Frank Gaffney, the head of the Center for Security Policy, and the Heritage Foundation’s Hans von Spakovsky, one of the country’s most vocal advocates for restrictive voting laws, agreed in an interview on Gaffney’s “Secure Freedom Radio” yesterday that the Justice Department under President Obama has been pushing back against voter registration restrictions because the president “wants noncitizens to vote.”
The Obama administration’s Justice Department is siding with voting rights groups that are trying to stop a move by the director of the Election Assistance Commission that would make it harder to register to vote in three states by including those states’ “proof of citizenship” requirements on federal voter registration forms.
Such a step would have a damaging impact on voter registration: MSNBC reports that Kansas Secretary of State Kris Kobach, who pushed through one of the most restrictive voter registration laws in the country, has provided documentation that just “seven non-citizens registered in the decade before the state’s proof of citizenship law went into effect in 2013,” while “voting rights groups have said over 40,000 registrations have been thrown out or suspended because of the law.”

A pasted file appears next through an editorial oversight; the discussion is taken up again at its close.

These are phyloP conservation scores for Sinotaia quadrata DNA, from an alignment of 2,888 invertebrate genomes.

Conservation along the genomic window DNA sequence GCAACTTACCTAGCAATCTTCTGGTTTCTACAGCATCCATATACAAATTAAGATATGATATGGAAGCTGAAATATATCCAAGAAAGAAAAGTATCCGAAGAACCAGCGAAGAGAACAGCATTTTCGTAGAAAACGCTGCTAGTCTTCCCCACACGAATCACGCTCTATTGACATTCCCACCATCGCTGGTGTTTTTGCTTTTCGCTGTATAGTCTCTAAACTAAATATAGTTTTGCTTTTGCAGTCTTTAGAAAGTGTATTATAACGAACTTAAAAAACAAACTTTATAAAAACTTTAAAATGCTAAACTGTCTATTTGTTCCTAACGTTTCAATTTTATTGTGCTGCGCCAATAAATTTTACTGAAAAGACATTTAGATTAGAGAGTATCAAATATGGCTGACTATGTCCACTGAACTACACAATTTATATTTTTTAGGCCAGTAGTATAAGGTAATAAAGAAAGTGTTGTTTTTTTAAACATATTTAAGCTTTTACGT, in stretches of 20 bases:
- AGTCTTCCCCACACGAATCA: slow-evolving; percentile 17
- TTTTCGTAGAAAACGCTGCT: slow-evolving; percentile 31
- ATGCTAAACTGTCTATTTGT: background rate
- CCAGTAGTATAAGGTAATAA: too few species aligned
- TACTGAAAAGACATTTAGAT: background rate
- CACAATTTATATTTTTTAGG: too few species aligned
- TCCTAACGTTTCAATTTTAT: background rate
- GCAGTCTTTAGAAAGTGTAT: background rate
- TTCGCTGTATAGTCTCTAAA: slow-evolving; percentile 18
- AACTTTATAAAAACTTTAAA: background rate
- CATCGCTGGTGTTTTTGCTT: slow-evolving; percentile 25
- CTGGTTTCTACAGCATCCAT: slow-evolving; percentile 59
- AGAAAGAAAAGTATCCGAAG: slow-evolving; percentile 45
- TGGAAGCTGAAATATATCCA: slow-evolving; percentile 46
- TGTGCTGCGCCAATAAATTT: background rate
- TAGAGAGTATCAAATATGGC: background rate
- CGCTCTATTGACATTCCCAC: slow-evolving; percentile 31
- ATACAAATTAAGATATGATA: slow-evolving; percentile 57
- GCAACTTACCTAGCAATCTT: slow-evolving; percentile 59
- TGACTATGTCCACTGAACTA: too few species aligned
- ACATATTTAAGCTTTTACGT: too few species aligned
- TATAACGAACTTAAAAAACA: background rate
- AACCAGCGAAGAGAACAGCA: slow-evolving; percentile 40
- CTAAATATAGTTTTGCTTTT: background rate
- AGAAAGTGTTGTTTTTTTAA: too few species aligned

To Gaffney and von Spakovsky, this is all proof that President Obama wants noncitizens to commit voter fraud.
“Would it be fair to say … that the government, starting with Barack Obama, actually wants noncitizens to vote and is doing its level best to bring more of them here, among other reasons, for that purpose?” Gaffney asked.
“Oh, I think so,” von Spakovsky responded, “because, look, this isn’t the only instance of this. A few years ago when Florida started trying to clear noncitizens off their voter registration rolls, and they found thousands of them, this very same Justice Department under Eric Holder actually went to court to try to stop them from doing that, making the absurd claim that it violated the National Voter Registration Act … So they actually went to court to try to stop them from taking noncitizens off the voter rolls.”
The Florida incident he was referring to was a planned voter roll purge that the Justice Department contended used out-of-date information and gave voters too little time to correct the record if they were incorrectly identified as noncitizens.